As a little girl, I used to find countless ways to annoy my mom. One of them involved counting the “bumpy freckles” on her face. She had a small clustering of them under her eye, which I found not only “cool” but also intriguing. I wondered if it was a sign of womanhood, another one of the things I couldn’t wait to have when I grew up — “grown-up freckles.” At the time, mine were flat and I only had three that I could count. But these were like little chocolate candies floating in small clusters creating a gorgeous three-dimensional depth to her beauty. What were they?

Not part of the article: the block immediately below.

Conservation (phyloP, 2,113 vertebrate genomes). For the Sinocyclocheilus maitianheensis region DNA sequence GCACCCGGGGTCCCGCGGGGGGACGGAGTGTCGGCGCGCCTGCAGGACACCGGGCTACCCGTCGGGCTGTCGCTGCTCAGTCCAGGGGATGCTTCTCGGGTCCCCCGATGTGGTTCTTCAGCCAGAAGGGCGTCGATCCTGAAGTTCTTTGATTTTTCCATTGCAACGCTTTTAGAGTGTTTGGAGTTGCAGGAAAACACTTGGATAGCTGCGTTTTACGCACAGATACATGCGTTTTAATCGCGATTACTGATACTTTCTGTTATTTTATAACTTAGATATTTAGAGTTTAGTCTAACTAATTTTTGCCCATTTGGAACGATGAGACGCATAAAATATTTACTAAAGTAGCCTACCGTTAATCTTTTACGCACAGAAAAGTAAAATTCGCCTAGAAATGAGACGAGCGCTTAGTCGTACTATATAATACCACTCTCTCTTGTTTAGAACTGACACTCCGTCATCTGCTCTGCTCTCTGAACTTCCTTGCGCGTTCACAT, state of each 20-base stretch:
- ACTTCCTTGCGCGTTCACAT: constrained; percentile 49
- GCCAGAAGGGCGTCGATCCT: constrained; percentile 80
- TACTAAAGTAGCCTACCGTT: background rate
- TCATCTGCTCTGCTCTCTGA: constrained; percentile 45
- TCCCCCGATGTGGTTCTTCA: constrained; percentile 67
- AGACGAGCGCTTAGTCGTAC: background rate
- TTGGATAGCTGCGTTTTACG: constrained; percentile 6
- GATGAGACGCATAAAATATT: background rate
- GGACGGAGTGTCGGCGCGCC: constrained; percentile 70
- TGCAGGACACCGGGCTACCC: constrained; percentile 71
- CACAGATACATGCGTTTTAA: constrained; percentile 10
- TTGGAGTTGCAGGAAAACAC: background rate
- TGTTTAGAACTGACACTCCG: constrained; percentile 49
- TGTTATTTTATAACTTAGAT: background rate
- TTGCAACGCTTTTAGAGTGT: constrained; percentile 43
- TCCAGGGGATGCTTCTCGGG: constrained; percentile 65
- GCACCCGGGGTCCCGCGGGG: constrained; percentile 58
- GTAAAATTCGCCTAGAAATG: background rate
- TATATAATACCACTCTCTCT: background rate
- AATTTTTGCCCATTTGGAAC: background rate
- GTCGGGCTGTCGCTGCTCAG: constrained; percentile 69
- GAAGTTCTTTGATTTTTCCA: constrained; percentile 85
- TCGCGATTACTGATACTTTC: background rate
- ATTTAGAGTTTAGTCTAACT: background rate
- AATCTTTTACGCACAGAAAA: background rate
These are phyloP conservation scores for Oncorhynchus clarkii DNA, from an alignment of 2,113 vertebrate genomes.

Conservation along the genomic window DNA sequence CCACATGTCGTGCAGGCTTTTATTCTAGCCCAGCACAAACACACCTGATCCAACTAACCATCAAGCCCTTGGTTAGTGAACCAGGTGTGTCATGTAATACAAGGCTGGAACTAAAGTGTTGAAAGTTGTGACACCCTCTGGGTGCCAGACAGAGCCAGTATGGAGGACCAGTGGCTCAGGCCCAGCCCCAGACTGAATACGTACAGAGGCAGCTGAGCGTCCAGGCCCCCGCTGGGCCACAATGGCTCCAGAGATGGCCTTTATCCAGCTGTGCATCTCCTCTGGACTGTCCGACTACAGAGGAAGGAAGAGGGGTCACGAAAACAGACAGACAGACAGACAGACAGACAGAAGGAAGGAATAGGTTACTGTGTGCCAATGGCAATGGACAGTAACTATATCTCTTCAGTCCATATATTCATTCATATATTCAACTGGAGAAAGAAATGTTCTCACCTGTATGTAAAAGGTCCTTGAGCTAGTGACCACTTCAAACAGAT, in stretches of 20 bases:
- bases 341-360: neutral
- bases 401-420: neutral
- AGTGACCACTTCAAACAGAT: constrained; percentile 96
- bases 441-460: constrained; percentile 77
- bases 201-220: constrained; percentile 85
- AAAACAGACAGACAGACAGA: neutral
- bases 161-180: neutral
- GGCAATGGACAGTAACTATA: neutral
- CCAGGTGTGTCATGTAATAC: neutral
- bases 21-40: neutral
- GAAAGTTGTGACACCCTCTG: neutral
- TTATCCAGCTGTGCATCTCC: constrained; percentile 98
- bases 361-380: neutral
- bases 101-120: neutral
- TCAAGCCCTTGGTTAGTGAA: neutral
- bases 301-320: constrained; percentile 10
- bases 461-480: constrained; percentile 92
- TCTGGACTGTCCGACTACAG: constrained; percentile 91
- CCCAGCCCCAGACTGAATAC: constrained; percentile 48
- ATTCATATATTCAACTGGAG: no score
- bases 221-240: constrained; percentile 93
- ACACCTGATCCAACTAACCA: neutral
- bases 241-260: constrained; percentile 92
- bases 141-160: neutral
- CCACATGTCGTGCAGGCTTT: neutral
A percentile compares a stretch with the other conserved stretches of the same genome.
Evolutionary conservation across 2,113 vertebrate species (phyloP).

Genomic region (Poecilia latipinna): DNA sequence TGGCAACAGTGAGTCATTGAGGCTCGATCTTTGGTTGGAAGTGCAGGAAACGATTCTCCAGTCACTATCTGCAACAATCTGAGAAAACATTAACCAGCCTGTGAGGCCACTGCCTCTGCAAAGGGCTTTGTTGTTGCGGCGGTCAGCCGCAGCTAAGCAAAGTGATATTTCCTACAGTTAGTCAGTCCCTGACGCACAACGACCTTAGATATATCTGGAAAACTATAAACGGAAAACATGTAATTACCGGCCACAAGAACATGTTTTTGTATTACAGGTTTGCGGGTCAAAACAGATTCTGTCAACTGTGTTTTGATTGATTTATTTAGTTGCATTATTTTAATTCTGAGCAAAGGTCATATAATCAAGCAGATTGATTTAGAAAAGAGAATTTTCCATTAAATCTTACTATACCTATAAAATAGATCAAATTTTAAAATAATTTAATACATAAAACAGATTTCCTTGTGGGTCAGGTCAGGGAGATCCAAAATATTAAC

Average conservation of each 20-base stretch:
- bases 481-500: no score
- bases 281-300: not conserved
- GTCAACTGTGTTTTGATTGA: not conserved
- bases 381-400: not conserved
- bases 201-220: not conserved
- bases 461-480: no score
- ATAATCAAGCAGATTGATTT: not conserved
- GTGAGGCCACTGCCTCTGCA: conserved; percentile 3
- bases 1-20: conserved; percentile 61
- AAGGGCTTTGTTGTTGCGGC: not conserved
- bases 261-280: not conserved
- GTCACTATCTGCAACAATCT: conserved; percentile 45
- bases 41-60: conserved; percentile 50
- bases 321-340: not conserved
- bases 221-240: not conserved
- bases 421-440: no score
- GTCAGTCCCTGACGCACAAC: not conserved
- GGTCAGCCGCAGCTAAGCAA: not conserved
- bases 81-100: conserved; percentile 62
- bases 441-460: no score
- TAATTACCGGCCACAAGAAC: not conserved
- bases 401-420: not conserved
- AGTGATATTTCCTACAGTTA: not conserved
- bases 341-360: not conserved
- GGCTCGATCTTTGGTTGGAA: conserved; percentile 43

I only recently discovered that they were hereditary — I’ve since developed a few of my own in adulthood — and they are actually part of a condition called dermatosis papulosa nigra or DPN (Morgan Freeman has it), a benign condition of the skin that typically affects people of color and 35% of Black people. As common as it is, I decided to do a deeper dive into what it is and how it can and should be treated (or honored, as I like to say considering I’ve always found it to be a rather dope trait to have).